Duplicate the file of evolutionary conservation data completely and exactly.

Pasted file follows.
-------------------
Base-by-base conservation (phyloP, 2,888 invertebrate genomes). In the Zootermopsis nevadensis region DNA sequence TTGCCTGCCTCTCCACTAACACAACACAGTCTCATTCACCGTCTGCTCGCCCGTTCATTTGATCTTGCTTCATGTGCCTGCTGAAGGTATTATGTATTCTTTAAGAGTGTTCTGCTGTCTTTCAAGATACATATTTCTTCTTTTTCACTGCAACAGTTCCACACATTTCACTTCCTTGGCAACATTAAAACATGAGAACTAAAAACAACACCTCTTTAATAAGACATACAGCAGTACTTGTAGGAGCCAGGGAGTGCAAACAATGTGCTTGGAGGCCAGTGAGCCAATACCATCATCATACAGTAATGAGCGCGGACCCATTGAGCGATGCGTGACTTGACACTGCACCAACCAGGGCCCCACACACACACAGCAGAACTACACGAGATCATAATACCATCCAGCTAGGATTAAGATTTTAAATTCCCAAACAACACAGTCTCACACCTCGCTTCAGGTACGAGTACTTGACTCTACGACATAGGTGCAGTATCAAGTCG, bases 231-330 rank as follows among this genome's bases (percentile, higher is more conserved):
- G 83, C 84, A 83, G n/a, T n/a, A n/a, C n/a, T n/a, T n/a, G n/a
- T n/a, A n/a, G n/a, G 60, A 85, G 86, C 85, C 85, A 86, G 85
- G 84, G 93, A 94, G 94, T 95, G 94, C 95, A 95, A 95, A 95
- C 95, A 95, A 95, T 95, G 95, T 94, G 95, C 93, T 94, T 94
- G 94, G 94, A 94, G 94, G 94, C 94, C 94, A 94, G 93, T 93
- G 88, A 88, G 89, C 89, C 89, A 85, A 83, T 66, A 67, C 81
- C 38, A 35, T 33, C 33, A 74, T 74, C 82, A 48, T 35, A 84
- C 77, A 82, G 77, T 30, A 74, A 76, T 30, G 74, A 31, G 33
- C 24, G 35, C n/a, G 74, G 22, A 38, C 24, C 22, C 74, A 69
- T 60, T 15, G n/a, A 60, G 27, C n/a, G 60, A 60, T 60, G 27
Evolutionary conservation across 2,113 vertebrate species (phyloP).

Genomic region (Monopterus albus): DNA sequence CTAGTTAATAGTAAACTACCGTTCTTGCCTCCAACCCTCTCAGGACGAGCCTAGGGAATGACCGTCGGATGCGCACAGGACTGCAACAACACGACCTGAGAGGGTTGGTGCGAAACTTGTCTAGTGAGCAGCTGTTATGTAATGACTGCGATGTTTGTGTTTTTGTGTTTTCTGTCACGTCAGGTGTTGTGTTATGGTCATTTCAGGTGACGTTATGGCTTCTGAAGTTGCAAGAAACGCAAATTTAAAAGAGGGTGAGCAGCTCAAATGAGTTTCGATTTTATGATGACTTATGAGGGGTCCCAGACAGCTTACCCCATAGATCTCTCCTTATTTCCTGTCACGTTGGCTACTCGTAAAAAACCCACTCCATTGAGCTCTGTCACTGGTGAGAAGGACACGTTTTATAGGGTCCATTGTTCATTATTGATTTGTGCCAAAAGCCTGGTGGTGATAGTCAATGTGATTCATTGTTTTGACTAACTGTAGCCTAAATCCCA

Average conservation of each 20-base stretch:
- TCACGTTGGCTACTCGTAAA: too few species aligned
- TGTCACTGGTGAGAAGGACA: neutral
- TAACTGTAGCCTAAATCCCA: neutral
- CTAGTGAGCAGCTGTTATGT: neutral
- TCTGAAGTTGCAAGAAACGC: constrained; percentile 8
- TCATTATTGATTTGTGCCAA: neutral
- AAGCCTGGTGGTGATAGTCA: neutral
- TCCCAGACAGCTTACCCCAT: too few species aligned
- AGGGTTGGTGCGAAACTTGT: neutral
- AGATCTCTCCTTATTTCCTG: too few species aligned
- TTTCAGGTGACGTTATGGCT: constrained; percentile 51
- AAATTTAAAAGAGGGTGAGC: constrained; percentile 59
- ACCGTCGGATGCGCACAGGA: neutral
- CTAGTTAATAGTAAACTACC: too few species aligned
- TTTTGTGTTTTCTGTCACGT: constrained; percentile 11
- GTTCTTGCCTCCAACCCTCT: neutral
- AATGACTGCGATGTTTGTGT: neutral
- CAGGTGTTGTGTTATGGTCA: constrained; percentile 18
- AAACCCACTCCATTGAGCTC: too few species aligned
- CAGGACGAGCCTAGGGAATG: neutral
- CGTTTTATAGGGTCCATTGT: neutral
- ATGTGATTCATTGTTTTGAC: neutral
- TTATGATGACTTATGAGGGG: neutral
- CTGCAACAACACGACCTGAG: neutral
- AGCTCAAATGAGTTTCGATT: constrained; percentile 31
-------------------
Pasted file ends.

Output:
Base-by-base conservation (phyloP, 2,888 invertebrate genomes). In the Zootermopsis nevadensis region DNA sequence TTGCCTGCCTCTCCACTAACACAACACAGTCTCATTCACCGTCTGCTCGCCCGTTCATTTGATCTTGCTTCATGTGCCTGCTGAAGGTATTATGTATTCTTTAAGAGTGTTCTGCTGTCTTTCAAGATACATATTTCTTCTTTTTCACTGCAACAGTTCCACACATTTCACTTCCTTGGCAACATTAAAACATGAGAACTAAAAACAACACCTCTTTAATAAGACATACAGCAGTACTTGTAGGAGCCAGGGAGTGCAAACAATGTGCTTGGAGGCCAGTGAGCCAATACCATCATCATACAGTAATGAGCGCGGACCCATTGAGCGATGCGTGACTTGACACTGCACCAACCAGGGCCCCACACACACACAGCAGAACTACACGAGATCATAATACCATCCAGCTAGGATTAAGATTTTAAATTCCCAAACAACACAGTCTCACACCTCGCTTCAGGTACGAGTACTTGACTCTACGACATAGGTGCAGTATCAAGTCG, bases 231-330 rank as follows among this genome's bases (percentile, higher is more conserved):
- G 83, C 84, A 83, G n/a, T n/a, A n/a, C n/a, T n/a, T n/a, G n/a
- T n/a, A n/a, G n/a, G 60, A 85, G 86, C 85, C 85, A 86, G 85
- G 84, G 93, A 94, G 94, T 95, G 94, C 95, A 95, A 95, A 95
- C 95, A 95, A 95, T 95, G 95, T 94, G 95, C 93, T 94, T 94
- G 94, G 94, A 94, G 94, G 94, C 94, C 94, A 94, G 93, T 93
- G 88, A 88, G 89, C 89, C 89, A 85, A 83, T 66, A 67, C 81
- C 38, A 35, T 33, C 33, A 74, T 74, C 82, A 48, T 35, A 84
- C 77, A 82, G 77, T 30, A 74, A 76, T 30, G 74, A 31, G 33
- C 24, G 35, C n/a, G 74, G 22, A 38, C 24, C 22, C 74, A 69
- T 60, T 15, G n/a, A 60, G 27, C n/a, G 60, A 60, T 60, G 27
Evolutionary conservation across 2,113 vertebrate species (phyloP).

Genomic region (Monopterus albus): DNA sequence CTAGTTAATAGTAAACTACCGTTCTTGCCTCCAACCCTCTCAGGACGAGCCTAGGGAATGACCGTCGGATGCGCACAGGACTGCAACAACACGACCTGAGAGGGTTGGTGCGAAACTTGTCTAGTGAGCAGCTGTTATGTAATGACTGCGATGTTTGTGTTTTTGTGTTTTCTGTCACGTCAGGTGTTGTGTTATGGTCATTTCAGGTGACGTTATGGCTTCTGAAGTTGCAAGAAACGCAAATTTAAAAGAGGGTGAGCAGCTCAAATGAGTTTCGATTTTATGATGACTTATGAGGGGTCCCAGACAGCTTACCCCATAGATCTCTCCTTATTTCCTGTCACGTTGGCTACTCGTAAAAAACCCACTCCATTGAGCTCTGTCACTGGTGAGAAGGACACGTTTTATAGGGTCCATTGTTCATTATTGATTTGTGCCAAAAGCCTGGTGGTGATAGTCAATGTGATTCATTGTTTTGACTAACTGTAGCCTAAATCCCA

Average conservation of each 20-base stretch:
- TCACGTTGGCTACTCGTAAA: too few species aligned
- TGTCACTGGTGAGAAGGACA: neutral
- TAACTGTAGCCTAAATCCCA: neutral
- CTAGTGAGCAGCTGTTATGT: neutral
- TCTGAAGTTGCAAGAAACGC: constrained; percentile 8
- TCATTATTGATTTGTGCCAA: neutral
- AAGCCTGGTGGTGATAGTCA: neutral
- TCCCAGACAGCTTACCCCAT: too few species aligned
- AGGGTTGGTGCGAAACTTGT: neutral
- AGATCTCTCCTTATTTCCTG: too few species aligned
- TTTCAGGTGACGTTATGGCT: constrained; percentile 51
- AAATTTAAAAGAGGGTGAGC: constrained; percentile 59
- ACCGTCGGATGCGCACAGGA: neutral
- CTAGTTAATAGTAAACTACC: too few species aligned
- TTTTGTGTTTTCTGTCACGT: constrained; percentile 11
- GTTCTTGCCTCCAACCCTCT: neutral
- AATGACTGCGATGTTTGTGT: neutral
- CAGGTGTTGTGTTATGGTCA: constrained; percentile 18
- AAACCCACTCCATTGAGCTC: too few species aligned
- CAGGACGAGCCTAGGGAATG: neutral
- CGTTTTATAGGGTCCATTGT: neutral
- ATGTGATTCATTGTTTTGAC: neutral
- TTATGATGACTTATGAGGGG: neutral
- CTGCAACAACACGACCTGAG: neutral
- AGCTCAAATGAGTTTCGATT: constrained; percentile 31